Vol 4, Num 2 :: 2005.01.28 — 2005.02.10
In one important way, we know exactly what to expect when we're having a meal with our friends, the Lagerwey and Boerman-Cornell families. The dining table is laden with an array of heavenly-smelling edibles. Someone says the prayer (they all take turns, even three-year-olds) and then, passing a steaming dish, Bill says, "I can't believe we eat this well."
His staple comment is not directed at the fanciness or expense of the food on the table, but at the wholesomeness of preparation, contents and community, and my husband and I find ourselves repeating the statement in certain company at certain times: "I can't believe we eat this well."
My concept of "eating well" has certainly developed over the past ten years. Growing up in a thrifty household, I've always been cost-conscious and I took pride my sophomore year of college in coordinating a grocery list for eight housemates on a budget less than a quarter of what the cafeteria cost. However, it took much longer for me to develop an awareness of the social cost of food. The quantifiable price tag is not the only thing that differentiates one choice from another.
I think about the dietary laws given to the Israelites and realize that these were not arbitrary rules, but rules to teach God's people stewardship of the land and of the body. God was teaching the people how to live out Kingdom values even in the mundane, how to tell the true story of their identity in times of plenty and of want. If we start looking for patterns that correlate with today's food issues, we can reasonably determine that Kingdom values include food systems that are sustainable. That is, the resources we consume to produce our food should be proportionate. No land or people should be abused so we can have more than we really need.
While we know the law has not been abolished by Christ, we also know we are the benefactors of grace. Jesus came to explain to us in person the not-so-secret secret of life in God's Kingdom: it's all about love. Love God and love your neighbor: these two commands are the summary of the law. Life in Christ is not about following the rule for the rule's sake, but about having the desire to do so out of love for God and trusting the promise that God knows the deepest longings of our hearts.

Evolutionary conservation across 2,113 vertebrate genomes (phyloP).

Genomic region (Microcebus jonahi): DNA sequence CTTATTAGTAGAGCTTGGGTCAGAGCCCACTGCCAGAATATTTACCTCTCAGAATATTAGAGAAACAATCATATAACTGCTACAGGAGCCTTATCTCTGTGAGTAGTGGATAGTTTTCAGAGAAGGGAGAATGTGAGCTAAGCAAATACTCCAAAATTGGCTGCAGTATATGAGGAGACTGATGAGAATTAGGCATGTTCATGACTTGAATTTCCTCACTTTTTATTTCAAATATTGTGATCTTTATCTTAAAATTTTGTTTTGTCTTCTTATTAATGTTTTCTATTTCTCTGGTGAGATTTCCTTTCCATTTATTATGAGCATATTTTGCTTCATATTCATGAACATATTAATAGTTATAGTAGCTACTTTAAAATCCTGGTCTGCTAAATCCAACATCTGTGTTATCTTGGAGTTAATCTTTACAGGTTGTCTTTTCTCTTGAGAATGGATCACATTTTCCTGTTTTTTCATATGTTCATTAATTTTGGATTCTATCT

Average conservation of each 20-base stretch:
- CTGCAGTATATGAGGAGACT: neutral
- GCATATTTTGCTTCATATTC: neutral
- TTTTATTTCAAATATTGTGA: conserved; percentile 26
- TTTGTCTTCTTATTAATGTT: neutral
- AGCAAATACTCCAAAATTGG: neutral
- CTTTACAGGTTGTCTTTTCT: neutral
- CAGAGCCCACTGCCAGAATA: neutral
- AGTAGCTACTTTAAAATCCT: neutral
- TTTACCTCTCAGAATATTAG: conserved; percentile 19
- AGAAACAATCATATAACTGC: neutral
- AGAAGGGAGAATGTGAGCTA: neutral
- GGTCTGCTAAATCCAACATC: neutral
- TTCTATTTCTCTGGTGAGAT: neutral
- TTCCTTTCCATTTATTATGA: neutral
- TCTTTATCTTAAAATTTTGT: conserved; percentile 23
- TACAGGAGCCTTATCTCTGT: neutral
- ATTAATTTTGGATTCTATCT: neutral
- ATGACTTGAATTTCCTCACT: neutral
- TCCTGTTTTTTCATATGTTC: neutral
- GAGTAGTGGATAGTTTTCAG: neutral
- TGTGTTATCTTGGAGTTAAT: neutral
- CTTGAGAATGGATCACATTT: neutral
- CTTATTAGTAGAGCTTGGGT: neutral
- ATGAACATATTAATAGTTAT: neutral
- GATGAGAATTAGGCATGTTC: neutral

A couple of weeks ago, Rob and I, along with our friend Michael Omondi, had the privilege of eating a meal with Dr. Vincent Harding, a friend of Dr. Martin Luther King, Jr. and an amazing historian and theologian. He was to speak at a Martin Luther King Day event at Goshen College and the school had offered to pick up the tab for dinner if we would serve as his transporters and companions for the evening.
At the recommendation of a professor, we ended up at The Brick House, an old converted Victorian in the middle of an industrial area. Through three hours of appetizers, main courses, drinks and desserts, the conversation and the food was fantastically slow. We asked each other questions about where we had been and Dr. Harding asked us about where we are going. While he certainly didn't come with a lesson plan or an intention to preach, the truths he has learned were presented like small, perfect and unearned gifts, one seemingly for each course of the meal.
One truth that stuck with me, that landed in reality while I prepared dinner the next day, was the idea that when love and theology conflict, love should be our priority. I thought about this as I thawed and prepared the six-pound pork loin my dad had bought for us at a really great sale. When I read in Isaiah about the wholly renewed creation in which even the "natural" violence of animals is healed, I can't help but believe we'll all be vegetarians in heaven. If I believe this is so, shouldn't I be pursuing that value now in preparation for the coming of the Kingdom? Perhaps I should be praying for the will to desire that goal. But in light of Dr. Harding's revelation, I know that even if I arrive there some day because being a vegetarian is consistent with my theology, I won't ever give up eating meat with my family. To share and prepare recipes, to stand around the grill in summer, to watch the delight when I try his newest creation—I know my love for my father finds its best home in these things, in spite of the different places we occupy when it comes to other areas of life. And love is the thing, the only thing.
Which brings me back to the notion of eating well. We eat best when we perceive the wholeness of the act, brokenness and all, struggling to cultivate a feast worthy of the Kingdom while humbly acknowledging that all perfect goodness begins and ends in God alone. And how can I not be humbled when I realize that the food I choose has the power to sustain my land, my neighbors and my relationships? To be the embodiment of my love? I can only hope the merciful Judge will one day say, "I can't believe you ate so well. Won't you join me at the table?"